Tectonic hazards/Earthquake

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Damaged buildings from the Hanshin-Awaji earthquake of 1995 in Chuo-ku Kobe city.
To predict earthquakes, "InSAR satellite" measures small changes in the earths crust.

Earthquake is a violent movement of the rocks in the Earth's crust which creates waves of energy traveling through the Earth. Earthquakes are usually quite brief, but may repeat over a period of time.

There are big earthquakes and small earthquakes. Big earthquakes can take down buildings and cause deaths and injuries. The study of earthquakes is called seismology.[1]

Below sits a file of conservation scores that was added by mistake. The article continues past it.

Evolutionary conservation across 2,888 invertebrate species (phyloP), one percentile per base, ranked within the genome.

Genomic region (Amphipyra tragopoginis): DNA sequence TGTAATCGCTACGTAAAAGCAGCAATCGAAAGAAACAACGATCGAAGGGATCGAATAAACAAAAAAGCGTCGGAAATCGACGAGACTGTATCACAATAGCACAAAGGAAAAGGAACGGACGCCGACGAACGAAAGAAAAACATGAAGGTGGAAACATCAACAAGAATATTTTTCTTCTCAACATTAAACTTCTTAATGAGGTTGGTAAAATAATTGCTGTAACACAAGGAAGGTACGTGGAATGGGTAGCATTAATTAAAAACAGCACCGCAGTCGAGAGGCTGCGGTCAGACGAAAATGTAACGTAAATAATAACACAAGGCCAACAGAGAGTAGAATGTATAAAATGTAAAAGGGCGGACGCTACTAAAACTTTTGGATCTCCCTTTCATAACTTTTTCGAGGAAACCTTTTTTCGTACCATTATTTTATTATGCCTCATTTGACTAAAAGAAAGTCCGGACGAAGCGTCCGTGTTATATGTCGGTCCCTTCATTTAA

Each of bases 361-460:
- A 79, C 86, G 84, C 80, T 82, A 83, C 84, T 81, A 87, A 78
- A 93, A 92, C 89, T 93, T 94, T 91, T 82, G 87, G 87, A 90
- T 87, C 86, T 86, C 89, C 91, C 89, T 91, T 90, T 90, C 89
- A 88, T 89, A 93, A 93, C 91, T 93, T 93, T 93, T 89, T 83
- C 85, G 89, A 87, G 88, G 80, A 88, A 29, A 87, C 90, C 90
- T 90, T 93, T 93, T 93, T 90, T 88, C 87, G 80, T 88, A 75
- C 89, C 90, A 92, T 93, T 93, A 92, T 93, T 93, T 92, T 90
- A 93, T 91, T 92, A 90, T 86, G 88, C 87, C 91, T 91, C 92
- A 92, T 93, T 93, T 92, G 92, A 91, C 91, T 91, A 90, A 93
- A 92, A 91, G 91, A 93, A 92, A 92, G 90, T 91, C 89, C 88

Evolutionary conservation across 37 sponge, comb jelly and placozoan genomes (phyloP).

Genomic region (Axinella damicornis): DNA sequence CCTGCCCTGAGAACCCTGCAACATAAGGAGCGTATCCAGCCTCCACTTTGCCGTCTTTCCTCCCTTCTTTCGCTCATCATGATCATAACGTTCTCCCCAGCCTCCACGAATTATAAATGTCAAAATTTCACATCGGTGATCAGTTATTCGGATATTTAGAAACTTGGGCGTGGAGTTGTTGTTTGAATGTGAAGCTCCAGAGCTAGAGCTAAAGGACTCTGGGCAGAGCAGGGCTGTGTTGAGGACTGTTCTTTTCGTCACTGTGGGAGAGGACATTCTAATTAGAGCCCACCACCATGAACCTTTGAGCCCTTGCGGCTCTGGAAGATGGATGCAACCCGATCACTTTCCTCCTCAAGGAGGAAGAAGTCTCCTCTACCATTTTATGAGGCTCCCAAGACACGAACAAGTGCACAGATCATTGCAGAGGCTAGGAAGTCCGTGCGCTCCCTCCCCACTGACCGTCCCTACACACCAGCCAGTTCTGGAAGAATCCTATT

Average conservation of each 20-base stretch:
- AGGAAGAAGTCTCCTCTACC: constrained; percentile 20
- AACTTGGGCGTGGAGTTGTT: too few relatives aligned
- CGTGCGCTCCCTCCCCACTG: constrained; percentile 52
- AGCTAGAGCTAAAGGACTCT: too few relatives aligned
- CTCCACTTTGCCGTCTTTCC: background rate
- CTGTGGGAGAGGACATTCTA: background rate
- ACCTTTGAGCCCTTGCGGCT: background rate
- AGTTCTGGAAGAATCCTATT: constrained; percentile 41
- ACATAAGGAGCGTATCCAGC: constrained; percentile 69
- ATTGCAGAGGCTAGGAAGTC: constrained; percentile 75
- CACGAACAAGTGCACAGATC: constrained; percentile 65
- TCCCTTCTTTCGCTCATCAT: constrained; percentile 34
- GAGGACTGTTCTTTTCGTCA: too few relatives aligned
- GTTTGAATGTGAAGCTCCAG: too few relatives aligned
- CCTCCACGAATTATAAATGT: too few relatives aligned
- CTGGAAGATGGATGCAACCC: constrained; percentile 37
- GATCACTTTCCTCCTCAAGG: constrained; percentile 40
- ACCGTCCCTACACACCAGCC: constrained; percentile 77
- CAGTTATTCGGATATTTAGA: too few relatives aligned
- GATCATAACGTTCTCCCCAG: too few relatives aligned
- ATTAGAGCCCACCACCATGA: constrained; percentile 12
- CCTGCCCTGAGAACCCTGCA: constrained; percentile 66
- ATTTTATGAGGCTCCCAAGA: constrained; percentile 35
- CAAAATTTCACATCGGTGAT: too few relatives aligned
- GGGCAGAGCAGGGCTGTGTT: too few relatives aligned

When the earth moves offshore in the ocean, it can cause a tsunami. A tsunami can cause just as much death and destruction as an earthquake. Landslides can happen, too. This is an important part of the Earth's cycle.

Earthquakes are measured using observations from seismometers. The magnitude of an earthquake and the intensity of shaking are measured on a numerical scale. On the scale, 3 or less is scarcely noticeable, and magnitude 7 (or more) causes damage over wide areas.


  1. Earth Science. Austin, Texas 78746-6487: Holt, Rinehart Winston. 2001. ISBN 0-03-055667-8.